Thanks for sharing your wealth of knowledge and insights. They have literally changed my writing for the better and forever.

    • K.M. Weiland | @KMWeiland says

      It’s the most awesome thing in the world when a writer can look back at previous drafts and realize they’re not as good as they should be. It means we’ve grown that much in the meantime. 🙂

      Great to hear you’re enjoying the site!

  3. Bob Adauto says

    Interesting that I read this article as I’m tromping through my first chapter. For one, I’m happy knowing I get to rearrange what I’m writing and subsequently I’m not dissuaded from completing my story.
    The contrary is true. I’m eager to finish this, because after that I’ll let it sit for bit and dive back into the first draft to weed out the unnecessary and strengthen what remains.
    Thanks for the boost and encouragement!

    • K.M. Weiland | @KMWeiland says

      No story is ever finished until it’s published… and even then! 🙂 We’re blessed with endless opportunities to perfect our work.

  4. Awesome article, Katie! I found that after scouring your site and books for info on story structure, my outlines and drafts are coming out cleaner and more quickly than before. I still haven’t found just the right process for outlining, just because all of my projects are so different from one another and have different needs.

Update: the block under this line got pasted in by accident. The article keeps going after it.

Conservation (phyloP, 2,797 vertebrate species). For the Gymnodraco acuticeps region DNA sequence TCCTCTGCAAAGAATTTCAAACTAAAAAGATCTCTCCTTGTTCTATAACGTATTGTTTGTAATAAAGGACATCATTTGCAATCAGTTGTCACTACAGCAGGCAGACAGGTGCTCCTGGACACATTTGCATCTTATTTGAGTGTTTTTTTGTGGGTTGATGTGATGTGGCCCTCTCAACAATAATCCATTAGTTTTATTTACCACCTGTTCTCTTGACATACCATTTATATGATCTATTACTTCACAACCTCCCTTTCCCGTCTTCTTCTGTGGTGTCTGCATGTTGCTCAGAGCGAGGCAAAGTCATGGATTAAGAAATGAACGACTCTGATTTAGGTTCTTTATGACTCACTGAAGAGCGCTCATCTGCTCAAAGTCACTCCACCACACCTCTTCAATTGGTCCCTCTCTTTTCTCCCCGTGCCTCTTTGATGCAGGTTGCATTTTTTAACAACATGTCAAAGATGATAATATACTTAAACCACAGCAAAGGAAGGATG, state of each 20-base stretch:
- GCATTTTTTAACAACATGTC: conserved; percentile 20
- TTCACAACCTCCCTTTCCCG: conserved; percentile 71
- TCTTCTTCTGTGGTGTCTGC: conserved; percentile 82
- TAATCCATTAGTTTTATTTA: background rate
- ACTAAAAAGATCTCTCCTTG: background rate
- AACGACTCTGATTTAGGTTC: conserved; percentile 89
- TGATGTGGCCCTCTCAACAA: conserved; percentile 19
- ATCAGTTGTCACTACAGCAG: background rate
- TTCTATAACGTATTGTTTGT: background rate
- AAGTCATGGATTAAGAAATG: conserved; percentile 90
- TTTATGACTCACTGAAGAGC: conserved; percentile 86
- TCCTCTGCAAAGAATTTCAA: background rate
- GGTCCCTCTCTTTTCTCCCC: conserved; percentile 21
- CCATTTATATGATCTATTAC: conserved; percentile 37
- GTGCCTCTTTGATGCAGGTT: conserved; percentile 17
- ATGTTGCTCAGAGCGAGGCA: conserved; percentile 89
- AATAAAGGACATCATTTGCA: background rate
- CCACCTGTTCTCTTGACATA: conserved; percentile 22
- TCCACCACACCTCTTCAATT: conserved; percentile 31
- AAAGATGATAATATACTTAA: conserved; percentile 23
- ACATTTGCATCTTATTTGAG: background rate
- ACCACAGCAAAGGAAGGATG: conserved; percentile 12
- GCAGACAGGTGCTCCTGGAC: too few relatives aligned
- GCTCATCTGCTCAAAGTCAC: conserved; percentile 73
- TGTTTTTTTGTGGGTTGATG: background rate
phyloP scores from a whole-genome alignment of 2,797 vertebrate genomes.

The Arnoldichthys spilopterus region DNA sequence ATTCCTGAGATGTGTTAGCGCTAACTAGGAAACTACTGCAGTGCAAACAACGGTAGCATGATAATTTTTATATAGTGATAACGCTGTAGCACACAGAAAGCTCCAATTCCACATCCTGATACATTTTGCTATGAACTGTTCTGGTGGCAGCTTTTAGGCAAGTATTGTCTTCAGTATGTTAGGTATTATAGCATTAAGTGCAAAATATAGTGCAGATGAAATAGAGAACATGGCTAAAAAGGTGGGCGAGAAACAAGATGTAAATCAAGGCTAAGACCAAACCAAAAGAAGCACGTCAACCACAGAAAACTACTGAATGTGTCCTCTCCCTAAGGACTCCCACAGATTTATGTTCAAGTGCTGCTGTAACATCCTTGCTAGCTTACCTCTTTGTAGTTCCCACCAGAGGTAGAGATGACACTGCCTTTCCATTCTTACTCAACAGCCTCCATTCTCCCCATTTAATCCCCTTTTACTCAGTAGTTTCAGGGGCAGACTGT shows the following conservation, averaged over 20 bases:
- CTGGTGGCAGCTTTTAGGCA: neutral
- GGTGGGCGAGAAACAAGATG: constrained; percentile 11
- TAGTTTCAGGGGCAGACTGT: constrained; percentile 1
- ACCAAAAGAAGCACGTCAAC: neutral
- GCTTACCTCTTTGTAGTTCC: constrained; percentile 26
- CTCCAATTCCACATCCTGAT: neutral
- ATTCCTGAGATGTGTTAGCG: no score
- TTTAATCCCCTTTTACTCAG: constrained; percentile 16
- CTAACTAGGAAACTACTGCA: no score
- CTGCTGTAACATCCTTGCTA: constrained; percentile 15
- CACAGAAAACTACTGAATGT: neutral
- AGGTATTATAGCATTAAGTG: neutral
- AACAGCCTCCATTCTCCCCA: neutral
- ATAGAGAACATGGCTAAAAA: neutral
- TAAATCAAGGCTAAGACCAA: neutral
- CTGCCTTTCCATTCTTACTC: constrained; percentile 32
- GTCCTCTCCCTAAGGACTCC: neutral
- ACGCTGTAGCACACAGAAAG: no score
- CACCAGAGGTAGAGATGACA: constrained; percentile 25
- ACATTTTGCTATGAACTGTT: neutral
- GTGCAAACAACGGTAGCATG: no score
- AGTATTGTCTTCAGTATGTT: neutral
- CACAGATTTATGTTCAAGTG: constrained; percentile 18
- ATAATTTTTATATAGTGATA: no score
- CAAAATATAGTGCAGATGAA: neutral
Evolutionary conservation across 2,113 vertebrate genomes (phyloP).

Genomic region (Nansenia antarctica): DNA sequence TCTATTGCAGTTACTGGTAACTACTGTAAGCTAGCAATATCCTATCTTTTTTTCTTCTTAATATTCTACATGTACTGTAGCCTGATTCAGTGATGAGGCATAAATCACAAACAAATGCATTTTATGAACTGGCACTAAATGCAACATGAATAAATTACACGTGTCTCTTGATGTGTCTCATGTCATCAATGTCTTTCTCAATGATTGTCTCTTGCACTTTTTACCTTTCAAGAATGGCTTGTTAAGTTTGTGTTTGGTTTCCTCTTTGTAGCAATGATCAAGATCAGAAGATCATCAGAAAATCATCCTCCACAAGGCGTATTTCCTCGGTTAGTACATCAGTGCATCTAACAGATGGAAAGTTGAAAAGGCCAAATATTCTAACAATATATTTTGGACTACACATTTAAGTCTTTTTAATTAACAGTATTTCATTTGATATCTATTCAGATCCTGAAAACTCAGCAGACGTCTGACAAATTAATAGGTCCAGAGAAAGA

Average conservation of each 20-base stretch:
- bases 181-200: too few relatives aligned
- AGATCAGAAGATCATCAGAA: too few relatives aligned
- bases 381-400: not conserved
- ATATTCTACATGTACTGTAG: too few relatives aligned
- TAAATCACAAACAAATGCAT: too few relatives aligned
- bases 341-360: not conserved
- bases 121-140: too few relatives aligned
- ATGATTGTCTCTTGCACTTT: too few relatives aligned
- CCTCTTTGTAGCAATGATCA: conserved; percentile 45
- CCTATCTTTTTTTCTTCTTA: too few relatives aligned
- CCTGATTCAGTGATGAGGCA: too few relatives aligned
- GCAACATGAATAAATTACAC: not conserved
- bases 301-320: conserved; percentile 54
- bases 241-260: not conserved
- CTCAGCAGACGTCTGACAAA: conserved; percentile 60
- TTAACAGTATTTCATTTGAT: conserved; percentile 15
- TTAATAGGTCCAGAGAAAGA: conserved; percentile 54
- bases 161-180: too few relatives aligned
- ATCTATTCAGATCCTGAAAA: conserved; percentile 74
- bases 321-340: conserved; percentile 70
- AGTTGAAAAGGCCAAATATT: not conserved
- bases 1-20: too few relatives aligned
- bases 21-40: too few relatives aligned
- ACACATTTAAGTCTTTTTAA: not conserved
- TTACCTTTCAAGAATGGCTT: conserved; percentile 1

But I agree that first drafts don’t have to be lousy. And your comment on how your outline *is* your first draft in a way really hit home. That’s kind of how it is for me, too, though my outlines don’t tend to be as in-depth as yours.

    Thanks for the tips!

    • K.M. Weiland | @KMWeiland says

      Every book is its own adventure. Even as I’m refining my process from book to book, it’s also unique to each book.

  5. directornoah says

    Another excellent post! This is very true of my experience in writing, and reflects where I’m currently am at the moment.
    I was 16 when I wrote the first draft of my trunk novel. I pantsed through it, but not because I didn’t want to outline. It was that I never thought I’d actually finish a complete draft of a story, since I’d discarded my previous stories halfway through writing them, due to running out of enthusiasm.
    While doing the first drafts, I tend to ignore its faults as I write, as this gives me less time to be forever editing, and therefore never finish it through, and remain more focused on the main goal of getting to the end.